The possibility and logistics of developing a central bank digital currency for the general public has attracted significant attention. Such an initiative would require central banks to be involved in financial intermediation and maturity transformation. This column explores the implications of such a venture by central banks using a classic banking model. With sufficient competition, a central bank digital currency can be beneficial and achieve the optimal allocation of funds. However, it also risks giving central banks excessive monopoly power, which could result in inferior outcomes.
The Future of Digital Money
Vox is launching an online debate on the future of digital money to foster a conversation among academics and policymakers about the costs and benefits of some of the innovations and future scenarios for digital money. Among the many open questions we hope to address with this debate are:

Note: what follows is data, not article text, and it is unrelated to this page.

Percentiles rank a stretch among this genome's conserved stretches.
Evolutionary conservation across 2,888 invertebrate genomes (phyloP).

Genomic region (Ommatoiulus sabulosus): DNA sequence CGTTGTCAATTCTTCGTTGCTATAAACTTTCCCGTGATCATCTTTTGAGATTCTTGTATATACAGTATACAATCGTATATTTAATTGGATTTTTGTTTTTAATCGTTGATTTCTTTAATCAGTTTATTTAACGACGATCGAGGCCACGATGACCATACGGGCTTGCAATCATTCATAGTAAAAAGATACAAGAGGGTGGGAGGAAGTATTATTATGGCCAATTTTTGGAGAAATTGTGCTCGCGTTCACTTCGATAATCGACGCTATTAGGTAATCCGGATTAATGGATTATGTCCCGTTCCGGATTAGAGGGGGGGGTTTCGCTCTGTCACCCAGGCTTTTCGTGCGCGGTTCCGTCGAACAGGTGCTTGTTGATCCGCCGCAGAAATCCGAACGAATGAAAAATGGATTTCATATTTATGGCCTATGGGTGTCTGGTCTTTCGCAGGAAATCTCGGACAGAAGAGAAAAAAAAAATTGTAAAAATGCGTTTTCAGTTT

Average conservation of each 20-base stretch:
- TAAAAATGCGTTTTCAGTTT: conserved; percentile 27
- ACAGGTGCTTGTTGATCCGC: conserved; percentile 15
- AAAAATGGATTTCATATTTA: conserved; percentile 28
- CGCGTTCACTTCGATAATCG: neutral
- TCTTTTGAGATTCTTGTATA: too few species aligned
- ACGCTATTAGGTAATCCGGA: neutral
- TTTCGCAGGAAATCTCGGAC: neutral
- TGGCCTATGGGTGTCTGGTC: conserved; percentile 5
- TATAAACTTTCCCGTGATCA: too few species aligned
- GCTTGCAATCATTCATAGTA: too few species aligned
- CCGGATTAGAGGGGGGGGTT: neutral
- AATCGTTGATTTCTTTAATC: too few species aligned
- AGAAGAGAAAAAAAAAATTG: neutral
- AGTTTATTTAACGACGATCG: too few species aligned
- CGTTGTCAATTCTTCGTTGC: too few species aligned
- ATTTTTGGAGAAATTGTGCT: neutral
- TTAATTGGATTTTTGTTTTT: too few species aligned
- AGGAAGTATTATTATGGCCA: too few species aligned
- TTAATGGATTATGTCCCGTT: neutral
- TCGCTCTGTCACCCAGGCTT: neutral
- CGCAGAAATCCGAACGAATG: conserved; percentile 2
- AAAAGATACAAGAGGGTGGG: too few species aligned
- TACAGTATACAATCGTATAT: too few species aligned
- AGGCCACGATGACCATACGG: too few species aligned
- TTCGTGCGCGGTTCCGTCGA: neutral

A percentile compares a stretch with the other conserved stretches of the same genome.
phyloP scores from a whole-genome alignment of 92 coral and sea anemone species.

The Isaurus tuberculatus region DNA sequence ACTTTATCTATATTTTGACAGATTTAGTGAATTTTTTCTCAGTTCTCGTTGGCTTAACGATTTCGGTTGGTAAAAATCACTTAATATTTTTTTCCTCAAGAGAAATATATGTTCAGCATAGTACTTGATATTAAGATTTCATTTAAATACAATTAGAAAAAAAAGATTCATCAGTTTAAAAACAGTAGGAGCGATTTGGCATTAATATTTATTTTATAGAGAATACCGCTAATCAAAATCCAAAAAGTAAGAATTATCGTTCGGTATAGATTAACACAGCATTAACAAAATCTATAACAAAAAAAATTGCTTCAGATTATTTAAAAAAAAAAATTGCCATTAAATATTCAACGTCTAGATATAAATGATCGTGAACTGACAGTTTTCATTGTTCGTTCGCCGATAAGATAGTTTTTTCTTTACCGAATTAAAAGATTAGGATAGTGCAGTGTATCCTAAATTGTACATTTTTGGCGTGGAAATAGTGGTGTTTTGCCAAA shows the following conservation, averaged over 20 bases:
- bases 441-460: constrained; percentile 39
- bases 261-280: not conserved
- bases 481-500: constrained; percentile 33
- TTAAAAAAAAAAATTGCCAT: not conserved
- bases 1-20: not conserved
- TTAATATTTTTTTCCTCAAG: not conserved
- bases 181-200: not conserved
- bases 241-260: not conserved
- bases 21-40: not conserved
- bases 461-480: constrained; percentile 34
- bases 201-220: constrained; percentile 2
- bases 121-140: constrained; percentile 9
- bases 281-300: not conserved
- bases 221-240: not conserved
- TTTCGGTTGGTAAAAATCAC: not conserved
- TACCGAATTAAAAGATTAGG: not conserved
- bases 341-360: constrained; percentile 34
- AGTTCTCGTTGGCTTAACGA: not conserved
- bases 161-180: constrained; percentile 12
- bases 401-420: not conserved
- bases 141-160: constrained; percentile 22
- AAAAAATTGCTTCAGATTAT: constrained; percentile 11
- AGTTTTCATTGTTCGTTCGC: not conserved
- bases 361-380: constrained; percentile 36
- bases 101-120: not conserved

- Is there a role for a global digital currency?
- Will the use of private digital currencies (such as Libra) become widespread?
- As legacy monies disappear, what will happen to the role of central banks in the payment systems?
- How will financial institutions, in particular banks, evolve if these innovations become ubiquitous?
- Will there be new channels for the transmission and amplification of economic and financial shocks both within and across borders?
- How should we regulate tech companies that become large players in the payments system and financial markets?
Read the column by Steve Cecchetti and Antonio Fatás introducing the debate here.
Please note that commentaries are not accepted for this debate, please do not use the link below. Proposals for contributions in the form of lead commentaries should be sent to Antonio Fatas.